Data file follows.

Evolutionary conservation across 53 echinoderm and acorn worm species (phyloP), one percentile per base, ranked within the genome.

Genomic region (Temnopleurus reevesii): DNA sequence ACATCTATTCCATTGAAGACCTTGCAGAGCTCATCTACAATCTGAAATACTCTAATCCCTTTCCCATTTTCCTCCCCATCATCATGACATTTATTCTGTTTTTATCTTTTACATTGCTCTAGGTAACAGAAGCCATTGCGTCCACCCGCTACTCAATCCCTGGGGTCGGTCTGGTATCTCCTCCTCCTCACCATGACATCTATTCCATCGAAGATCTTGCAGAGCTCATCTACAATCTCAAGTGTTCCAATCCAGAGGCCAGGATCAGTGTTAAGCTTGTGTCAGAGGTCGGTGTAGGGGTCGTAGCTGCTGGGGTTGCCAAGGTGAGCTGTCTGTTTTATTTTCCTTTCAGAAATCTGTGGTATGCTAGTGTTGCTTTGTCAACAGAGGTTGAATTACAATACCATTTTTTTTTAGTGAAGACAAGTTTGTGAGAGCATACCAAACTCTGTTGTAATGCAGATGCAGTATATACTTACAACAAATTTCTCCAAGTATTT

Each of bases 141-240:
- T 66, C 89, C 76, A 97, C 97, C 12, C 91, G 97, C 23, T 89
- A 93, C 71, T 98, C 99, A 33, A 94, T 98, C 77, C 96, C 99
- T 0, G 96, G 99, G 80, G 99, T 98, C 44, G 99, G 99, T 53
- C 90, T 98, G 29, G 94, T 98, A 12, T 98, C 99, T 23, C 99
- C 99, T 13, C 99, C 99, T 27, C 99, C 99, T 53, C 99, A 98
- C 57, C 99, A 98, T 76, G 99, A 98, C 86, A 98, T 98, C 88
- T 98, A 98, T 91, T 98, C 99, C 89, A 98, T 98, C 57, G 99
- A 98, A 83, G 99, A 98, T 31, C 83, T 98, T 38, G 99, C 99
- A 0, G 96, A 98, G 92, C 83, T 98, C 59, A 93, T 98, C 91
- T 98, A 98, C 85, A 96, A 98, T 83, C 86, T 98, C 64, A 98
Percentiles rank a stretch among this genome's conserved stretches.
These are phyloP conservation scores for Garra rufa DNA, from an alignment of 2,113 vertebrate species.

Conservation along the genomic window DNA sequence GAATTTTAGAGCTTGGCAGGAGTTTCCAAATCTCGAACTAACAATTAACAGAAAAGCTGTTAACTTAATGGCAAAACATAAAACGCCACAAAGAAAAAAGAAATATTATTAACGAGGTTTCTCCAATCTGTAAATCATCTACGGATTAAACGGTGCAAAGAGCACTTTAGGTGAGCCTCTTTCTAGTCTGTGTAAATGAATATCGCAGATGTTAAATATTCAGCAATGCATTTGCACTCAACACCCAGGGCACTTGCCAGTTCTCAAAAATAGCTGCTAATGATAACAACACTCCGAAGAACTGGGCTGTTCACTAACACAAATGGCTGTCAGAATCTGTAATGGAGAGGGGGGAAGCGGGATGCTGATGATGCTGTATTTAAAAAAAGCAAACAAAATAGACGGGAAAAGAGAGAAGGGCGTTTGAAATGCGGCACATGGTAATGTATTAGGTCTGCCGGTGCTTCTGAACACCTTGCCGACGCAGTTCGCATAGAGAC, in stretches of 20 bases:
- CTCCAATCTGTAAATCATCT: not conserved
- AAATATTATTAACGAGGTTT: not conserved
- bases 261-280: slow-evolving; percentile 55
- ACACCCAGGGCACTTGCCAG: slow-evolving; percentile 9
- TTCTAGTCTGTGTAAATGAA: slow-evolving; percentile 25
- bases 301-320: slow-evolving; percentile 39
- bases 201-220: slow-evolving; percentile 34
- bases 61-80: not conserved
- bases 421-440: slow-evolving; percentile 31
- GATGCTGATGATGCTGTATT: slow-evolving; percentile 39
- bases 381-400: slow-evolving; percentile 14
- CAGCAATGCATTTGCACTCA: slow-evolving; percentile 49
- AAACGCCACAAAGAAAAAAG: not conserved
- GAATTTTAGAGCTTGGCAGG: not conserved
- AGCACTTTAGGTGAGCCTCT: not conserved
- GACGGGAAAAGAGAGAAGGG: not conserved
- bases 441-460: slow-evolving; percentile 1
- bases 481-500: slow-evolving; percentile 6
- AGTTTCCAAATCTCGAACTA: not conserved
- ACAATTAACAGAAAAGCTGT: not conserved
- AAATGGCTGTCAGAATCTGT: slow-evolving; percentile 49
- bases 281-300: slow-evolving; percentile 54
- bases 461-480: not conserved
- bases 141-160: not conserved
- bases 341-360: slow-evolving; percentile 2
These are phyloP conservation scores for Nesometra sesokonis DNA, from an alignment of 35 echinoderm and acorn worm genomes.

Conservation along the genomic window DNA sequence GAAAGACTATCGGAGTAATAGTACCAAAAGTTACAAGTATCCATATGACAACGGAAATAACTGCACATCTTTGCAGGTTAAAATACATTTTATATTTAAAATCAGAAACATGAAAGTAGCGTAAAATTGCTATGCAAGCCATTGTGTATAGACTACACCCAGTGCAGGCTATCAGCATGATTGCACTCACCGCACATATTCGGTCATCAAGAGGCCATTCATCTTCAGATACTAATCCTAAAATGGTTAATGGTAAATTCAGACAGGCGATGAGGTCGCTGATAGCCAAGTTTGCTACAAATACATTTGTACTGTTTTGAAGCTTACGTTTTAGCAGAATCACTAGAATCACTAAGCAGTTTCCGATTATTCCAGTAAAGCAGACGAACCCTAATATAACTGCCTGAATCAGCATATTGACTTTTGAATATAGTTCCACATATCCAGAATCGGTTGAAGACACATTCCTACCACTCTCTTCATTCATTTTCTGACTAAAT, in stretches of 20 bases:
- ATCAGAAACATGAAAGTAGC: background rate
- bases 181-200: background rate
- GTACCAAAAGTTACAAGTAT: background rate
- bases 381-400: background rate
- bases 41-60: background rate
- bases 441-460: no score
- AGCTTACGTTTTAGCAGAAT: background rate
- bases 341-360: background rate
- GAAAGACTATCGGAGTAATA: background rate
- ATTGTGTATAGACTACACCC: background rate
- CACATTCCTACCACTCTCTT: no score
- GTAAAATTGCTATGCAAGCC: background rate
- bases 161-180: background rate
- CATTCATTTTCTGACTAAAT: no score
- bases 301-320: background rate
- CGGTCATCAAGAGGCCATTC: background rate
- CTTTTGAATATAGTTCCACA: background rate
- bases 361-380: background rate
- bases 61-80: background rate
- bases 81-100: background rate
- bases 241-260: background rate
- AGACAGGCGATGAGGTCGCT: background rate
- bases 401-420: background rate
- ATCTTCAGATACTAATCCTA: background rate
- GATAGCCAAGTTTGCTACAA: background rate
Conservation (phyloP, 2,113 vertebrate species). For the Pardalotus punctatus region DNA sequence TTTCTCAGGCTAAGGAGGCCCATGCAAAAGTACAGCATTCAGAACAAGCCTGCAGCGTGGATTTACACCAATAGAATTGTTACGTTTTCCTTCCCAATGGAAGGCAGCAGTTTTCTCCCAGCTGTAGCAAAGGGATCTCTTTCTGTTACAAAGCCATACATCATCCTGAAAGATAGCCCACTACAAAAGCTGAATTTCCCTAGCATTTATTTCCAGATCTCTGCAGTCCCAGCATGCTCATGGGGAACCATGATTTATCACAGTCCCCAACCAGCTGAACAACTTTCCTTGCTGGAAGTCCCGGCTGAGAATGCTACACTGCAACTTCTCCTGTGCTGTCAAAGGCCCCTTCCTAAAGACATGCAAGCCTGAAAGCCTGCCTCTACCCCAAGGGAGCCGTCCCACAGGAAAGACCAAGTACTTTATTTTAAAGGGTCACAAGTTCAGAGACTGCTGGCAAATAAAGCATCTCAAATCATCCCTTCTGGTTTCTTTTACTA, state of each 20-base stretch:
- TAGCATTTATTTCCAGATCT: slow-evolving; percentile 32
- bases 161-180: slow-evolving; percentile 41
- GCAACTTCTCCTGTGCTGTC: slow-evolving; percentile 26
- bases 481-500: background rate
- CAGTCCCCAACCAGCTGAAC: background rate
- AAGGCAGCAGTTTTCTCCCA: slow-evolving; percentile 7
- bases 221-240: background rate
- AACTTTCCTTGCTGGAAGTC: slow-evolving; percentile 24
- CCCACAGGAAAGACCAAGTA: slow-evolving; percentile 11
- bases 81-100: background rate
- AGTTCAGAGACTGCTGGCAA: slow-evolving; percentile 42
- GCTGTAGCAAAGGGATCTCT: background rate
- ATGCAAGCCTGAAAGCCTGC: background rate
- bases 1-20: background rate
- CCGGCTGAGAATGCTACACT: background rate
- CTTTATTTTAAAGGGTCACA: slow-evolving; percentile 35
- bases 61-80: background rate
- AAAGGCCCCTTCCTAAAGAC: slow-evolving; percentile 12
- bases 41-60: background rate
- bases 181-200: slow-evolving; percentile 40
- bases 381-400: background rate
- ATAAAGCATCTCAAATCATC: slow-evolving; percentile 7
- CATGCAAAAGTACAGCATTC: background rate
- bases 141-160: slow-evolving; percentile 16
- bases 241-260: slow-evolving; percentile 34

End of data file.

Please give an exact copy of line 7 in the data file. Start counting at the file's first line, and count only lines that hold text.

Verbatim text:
- C 90, T 98, G 29, G 94, T 98, A 12, T 98, C 99, T 23, C 99